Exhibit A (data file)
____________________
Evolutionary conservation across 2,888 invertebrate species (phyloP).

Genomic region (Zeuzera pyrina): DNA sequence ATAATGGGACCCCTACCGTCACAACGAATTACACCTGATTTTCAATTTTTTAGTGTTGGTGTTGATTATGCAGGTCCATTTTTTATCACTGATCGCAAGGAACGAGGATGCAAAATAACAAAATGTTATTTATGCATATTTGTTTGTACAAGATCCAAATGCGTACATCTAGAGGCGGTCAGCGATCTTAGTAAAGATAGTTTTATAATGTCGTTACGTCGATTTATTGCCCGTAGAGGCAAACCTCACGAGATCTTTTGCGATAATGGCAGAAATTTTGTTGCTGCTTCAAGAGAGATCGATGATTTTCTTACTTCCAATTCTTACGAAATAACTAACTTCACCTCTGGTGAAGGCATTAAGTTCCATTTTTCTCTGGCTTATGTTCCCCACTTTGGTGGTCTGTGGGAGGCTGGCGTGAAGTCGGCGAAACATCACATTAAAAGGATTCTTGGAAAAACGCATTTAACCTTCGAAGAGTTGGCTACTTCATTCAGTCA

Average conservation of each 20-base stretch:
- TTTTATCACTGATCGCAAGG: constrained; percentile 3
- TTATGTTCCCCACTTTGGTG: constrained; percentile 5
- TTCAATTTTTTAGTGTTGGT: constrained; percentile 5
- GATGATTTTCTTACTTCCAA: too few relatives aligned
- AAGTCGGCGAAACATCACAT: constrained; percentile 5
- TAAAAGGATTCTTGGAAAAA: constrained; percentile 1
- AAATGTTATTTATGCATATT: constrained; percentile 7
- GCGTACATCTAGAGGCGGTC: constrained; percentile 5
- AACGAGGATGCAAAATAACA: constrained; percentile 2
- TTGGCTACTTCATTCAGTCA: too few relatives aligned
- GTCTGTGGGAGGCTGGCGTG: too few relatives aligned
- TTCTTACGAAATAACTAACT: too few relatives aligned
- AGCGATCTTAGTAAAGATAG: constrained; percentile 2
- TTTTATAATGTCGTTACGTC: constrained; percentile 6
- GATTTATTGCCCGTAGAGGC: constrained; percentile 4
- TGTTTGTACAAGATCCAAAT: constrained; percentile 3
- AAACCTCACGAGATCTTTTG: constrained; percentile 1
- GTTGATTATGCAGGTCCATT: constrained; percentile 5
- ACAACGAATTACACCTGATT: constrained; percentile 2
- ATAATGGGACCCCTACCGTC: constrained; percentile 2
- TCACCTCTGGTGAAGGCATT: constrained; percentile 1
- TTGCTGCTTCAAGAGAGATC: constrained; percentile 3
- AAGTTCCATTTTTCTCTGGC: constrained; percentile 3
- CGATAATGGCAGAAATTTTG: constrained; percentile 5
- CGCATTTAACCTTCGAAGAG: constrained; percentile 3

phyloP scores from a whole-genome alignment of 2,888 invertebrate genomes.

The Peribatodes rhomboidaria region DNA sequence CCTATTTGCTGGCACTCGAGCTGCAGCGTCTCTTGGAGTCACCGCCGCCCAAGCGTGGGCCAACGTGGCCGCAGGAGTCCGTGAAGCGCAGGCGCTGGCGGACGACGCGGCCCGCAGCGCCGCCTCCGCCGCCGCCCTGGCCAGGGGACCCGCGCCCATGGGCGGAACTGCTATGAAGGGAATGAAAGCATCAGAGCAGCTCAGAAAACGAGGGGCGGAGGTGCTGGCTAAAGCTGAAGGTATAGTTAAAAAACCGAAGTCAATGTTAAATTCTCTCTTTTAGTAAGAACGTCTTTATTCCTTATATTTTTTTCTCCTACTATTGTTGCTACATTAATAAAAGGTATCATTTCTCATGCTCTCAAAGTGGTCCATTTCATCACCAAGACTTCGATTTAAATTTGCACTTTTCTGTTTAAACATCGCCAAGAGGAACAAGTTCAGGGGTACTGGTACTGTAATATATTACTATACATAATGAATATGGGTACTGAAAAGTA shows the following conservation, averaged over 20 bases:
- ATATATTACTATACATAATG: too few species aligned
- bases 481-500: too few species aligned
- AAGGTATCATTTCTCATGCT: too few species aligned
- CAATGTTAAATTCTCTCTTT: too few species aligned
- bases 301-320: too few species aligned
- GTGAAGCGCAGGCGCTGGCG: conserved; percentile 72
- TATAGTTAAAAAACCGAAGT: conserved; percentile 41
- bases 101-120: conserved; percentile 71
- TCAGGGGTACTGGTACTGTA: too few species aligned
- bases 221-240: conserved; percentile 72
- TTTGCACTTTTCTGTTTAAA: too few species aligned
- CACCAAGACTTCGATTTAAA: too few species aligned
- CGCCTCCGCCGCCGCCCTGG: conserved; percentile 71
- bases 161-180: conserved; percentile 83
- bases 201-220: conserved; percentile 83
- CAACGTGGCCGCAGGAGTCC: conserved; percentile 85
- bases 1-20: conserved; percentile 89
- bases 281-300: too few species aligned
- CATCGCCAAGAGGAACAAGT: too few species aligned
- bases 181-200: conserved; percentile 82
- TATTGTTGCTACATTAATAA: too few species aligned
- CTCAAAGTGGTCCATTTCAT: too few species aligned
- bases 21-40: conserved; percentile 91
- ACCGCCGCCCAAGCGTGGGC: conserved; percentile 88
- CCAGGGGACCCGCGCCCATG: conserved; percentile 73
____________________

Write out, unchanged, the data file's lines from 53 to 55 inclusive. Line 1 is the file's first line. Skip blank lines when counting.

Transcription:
- bases 21-40: conserved; percentile 91
- ACCGCCGCCCAAGCGTGGGC: conserved; percentile 88
- CCAGGGGACCCGCGCCCATG: conserved; percentile 73